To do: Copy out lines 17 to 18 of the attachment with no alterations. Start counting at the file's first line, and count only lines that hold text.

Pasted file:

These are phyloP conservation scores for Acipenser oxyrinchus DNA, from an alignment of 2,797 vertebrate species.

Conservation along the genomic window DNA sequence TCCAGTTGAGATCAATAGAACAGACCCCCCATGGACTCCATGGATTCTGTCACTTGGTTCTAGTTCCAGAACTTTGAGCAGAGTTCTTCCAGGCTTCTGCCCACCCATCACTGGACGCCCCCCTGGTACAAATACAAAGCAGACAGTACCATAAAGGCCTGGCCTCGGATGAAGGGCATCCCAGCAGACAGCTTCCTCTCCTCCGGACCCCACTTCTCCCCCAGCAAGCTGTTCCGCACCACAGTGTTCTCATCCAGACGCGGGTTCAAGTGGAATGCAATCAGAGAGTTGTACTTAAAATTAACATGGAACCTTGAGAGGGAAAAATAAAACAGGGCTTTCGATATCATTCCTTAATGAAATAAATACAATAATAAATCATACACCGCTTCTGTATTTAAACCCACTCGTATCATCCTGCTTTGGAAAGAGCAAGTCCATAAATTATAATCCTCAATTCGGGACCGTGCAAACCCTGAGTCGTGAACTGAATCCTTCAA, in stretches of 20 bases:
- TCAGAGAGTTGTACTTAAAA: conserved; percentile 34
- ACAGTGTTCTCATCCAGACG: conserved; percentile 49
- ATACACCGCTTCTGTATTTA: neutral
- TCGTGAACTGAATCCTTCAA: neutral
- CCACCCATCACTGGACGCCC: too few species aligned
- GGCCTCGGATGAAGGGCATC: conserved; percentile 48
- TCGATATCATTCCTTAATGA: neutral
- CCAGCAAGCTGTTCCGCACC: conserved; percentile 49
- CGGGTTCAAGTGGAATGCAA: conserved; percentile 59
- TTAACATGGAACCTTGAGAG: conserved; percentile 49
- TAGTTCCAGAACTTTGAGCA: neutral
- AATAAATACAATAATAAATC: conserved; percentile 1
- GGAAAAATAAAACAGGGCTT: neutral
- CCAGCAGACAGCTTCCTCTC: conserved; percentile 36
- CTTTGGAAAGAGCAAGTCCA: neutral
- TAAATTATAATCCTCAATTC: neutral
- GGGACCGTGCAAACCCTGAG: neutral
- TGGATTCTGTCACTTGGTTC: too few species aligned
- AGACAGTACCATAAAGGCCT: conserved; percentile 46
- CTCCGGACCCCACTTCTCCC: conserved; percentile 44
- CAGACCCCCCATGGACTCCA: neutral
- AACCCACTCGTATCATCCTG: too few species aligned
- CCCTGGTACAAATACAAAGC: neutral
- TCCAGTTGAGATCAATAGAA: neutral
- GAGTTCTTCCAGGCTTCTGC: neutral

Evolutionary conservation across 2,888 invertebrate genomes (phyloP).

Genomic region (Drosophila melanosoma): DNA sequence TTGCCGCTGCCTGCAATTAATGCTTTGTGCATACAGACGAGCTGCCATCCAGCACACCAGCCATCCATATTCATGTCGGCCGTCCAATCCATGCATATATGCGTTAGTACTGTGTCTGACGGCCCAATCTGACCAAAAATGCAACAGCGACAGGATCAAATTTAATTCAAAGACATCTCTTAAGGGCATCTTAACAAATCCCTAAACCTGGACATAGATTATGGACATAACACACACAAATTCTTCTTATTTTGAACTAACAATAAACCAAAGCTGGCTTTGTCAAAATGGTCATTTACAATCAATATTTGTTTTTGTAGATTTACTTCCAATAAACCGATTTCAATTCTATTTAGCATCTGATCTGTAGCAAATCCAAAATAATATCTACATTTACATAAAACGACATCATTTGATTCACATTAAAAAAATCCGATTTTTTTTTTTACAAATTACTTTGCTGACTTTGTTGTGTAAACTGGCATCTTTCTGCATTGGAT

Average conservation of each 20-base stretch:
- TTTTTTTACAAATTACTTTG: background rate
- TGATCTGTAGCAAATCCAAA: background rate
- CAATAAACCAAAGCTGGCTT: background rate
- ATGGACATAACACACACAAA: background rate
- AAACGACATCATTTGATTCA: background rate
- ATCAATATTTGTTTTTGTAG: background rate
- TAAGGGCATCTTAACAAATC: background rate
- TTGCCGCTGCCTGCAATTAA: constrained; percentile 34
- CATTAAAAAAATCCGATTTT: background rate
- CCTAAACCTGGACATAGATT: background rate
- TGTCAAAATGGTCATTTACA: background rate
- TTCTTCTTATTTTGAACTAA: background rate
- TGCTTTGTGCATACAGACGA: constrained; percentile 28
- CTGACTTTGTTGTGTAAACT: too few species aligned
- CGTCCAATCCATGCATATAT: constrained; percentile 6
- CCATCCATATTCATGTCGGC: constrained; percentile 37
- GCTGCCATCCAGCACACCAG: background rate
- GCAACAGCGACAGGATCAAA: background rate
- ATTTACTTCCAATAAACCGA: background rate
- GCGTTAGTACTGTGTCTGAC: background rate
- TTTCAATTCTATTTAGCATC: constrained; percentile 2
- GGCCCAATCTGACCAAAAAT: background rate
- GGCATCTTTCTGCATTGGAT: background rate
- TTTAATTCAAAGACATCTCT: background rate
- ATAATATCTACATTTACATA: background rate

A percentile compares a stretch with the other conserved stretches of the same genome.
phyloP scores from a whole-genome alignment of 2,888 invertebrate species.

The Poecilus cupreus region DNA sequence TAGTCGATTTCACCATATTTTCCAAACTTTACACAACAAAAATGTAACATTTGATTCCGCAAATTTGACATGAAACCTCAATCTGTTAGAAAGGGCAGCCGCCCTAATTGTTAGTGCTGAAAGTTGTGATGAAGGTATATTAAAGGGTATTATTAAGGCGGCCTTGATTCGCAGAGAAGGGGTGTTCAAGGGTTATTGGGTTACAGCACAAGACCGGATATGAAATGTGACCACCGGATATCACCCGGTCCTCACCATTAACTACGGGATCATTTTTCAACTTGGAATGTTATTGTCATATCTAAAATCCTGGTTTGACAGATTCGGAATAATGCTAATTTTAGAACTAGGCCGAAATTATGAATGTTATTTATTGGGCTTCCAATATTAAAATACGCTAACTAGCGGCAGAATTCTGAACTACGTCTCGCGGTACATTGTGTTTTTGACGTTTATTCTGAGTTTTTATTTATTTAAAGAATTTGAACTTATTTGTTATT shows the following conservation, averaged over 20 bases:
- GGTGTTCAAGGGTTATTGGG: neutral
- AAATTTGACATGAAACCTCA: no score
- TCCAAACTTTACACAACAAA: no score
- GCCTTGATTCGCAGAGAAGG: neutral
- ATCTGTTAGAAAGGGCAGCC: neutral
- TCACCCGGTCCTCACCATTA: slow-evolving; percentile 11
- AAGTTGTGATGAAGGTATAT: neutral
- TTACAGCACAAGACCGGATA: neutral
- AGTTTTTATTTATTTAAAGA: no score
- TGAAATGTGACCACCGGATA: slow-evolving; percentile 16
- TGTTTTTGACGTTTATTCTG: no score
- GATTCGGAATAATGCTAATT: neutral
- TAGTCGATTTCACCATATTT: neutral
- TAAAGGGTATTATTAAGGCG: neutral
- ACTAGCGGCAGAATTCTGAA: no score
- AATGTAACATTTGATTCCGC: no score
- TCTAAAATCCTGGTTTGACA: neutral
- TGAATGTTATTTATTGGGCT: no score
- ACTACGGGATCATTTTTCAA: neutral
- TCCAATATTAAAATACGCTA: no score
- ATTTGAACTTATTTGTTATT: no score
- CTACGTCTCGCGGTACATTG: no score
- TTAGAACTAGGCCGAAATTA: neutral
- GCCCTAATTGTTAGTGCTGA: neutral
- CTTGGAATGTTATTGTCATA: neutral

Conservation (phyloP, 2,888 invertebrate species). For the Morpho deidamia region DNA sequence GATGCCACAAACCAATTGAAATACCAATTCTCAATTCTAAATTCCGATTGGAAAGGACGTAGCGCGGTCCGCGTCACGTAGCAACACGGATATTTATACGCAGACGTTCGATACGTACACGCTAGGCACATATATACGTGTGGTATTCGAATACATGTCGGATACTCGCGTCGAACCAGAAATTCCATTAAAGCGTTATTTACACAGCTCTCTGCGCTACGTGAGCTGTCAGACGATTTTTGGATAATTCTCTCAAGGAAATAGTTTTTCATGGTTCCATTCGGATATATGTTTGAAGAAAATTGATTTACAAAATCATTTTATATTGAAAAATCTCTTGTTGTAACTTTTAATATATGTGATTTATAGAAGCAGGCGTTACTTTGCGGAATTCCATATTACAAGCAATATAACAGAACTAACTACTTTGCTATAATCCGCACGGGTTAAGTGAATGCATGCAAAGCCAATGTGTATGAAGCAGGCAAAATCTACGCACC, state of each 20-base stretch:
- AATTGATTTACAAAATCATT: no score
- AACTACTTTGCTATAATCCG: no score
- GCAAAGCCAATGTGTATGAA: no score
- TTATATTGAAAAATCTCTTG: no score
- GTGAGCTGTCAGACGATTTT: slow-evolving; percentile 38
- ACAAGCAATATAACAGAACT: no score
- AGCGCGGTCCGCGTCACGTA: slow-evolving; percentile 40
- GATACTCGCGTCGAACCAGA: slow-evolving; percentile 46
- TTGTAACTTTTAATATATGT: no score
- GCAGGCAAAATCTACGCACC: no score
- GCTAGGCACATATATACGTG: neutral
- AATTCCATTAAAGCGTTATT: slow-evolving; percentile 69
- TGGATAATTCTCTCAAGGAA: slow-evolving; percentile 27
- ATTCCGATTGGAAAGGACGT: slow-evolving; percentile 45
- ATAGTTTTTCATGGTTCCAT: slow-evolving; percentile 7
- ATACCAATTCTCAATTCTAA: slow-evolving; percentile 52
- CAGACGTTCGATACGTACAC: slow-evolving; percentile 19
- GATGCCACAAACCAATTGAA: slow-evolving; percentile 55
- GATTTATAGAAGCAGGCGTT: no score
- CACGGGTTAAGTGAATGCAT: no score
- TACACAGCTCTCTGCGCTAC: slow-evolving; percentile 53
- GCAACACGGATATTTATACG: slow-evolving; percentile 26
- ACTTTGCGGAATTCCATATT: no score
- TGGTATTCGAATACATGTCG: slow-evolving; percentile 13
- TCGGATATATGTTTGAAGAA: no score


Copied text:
- CTTTGGAAAGAGCAAGTCCA: neutral
- TAAATTATAATCCTCAATTC: neutral